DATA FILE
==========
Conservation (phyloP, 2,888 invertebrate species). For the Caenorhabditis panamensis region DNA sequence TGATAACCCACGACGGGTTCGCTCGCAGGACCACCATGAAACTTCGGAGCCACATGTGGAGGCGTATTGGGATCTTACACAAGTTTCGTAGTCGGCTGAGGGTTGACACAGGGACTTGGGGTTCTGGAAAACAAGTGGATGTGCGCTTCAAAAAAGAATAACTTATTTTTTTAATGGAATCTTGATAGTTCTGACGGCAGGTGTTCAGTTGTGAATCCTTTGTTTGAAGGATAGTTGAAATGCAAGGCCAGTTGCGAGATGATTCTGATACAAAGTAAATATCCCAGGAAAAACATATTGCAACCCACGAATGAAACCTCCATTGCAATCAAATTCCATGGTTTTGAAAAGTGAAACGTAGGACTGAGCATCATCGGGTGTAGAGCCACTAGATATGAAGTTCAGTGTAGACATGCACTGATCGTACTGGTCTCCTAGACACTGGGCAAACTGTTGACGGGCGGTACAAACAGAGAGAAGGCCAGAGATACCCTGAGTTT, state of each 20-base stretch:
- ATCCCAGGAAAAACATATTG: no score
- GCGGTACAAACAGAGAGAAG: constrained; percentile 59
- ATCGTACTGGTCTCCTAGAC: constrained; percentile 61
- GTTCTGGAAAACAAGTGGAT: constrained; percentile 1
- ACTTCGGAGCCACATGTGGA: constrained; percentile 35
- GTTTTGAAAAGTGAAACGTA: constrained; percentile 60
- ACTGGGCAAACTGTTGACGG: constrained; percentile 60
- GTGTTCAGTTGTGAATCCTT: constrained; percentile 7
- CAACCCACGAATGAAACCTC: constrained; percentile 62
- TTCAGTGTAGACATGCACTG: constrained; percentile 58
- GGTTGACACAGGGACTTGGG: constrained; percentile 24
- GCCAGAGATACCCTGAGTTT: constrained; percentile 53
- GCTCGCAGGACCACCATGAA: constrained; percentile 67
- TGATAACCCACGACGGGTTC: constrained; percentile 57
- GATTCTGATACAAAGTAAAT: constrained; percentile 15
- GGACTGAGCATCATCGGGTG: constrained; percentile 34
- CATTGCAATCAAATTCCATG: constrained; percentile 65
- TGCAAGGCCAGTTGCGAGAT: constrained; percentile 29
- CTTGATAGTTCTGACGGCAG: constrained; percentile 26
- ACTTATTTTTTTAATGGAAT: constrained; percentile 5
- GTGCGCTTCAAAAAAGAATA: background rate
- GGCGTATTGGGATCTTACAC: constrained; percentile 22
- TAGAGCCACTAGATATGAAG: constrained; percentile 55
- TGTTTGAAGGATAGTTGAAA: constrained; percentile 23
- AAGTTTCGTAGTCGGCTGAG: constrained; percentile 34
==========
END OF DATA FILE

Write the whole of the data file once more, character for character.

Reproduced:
Conservation (phyloP, 2,888 invertebrate species). For the Caenorhabditis panamensis region DNA sequence TGATAACCCACGACGGGTTCGCTCGCAGGACCACCATGAAACTTCGGAGCCACATGTGGAGGCGTATTGGGATCTTACACAAGTTTCGTAGTCGGCTGAGGGTTGACACAGGGACTTGGGGTTCTGGAAAACAAGTGGATGTGCGCTTCAAAAAAGAATAACTTATTTTTTTAATGGAATCTTGATAGTTCTGACGGCAGGTGTTCAGTTGTGAATCCTTTGTTTGAAGGATAGTTGAAATGCAAGGCCAGTTGCGAGATGATTCTGATACAAAGTAAATATCCCAGGAAAAACATATTGCAACCCACGAATGAAACCTCCATTGCAATCAAATTCCATGGTTTTGAAAAGTGAAACGTAGGACTGAGCATCATCGGGTGTAGAGCCACTAGATATGAAGTTCAGTGTAGACATGCACTGATCGTACTGGTCTCCTAGACACTGGGCAAACTGTTGACGGGCGGTACAAACAGAGAGAAGGCCAGAGATACCCTGAGTTT, state of each 20-base stretch:
- ATCCCAGGAAAAACATATTG: no score
- GCGGTACAAACAGAGAGAAG: constrained; percentile 59
- ATCGTACTGGTCTCCTAGAC: constrained; percentile 61
- GTTCTGGAAAACAAGTGGAT: constrained; percentile 1
- ACTTCGGAGCCACATGTGGA: constrained; percentile 35
- GTTTTGAAAAGTGAAACGTA: constrained; percentile 60
- ACTGGGCAAACTGTTGACGG: constrained; percentile 60
- GTGTTCAGTTGTGAATCCTT: constrained; percentile 7
- CAACCCACGAATGAAACCTC: constrained; percentile 62
- TTCAGTGTAGACATGCACTG: constrained; percentile 58
- GGTTGACACAGGGACTTGGG: constrained; percentile 24
- GCCAGAGATACCCTGAGTTT: constrained; percentile 53
- GCTCGCAGGACCACCATGAA: constrained; percentile 67
- TGATAACCCACGACGGGTTC: constrained; percentile 57
- GATTCTGATACAAAGTAAAT: constrained; percentile 15
- GGACTGAGCATCATCGGGTG: constrained; percentile 34
- CATTGCAATCAAATTCCATG: constrained; percentile 65
- TGCAAGGCCAGTTGCGAGAT: constrained; percentile 29
- CTTGATAGTTCTGACGGCAG: constrained; percentile 26
- ACTTATTTTTTTAATGGAAT: constrained; percentile 5
- GTGCGCTTCAAAAAAGAATA: background rate
- GGCGTATTGGGATCTTACAC: constrained; percentile 22
- TAGAGCCACTAGATATGAAG: constrained; percentile 55
- TGTTTGAAGGATAGTTGAAA: constrained; percentile 23
- AAGTTTCGTAGTCGGCTGAG: constrained; percentile 34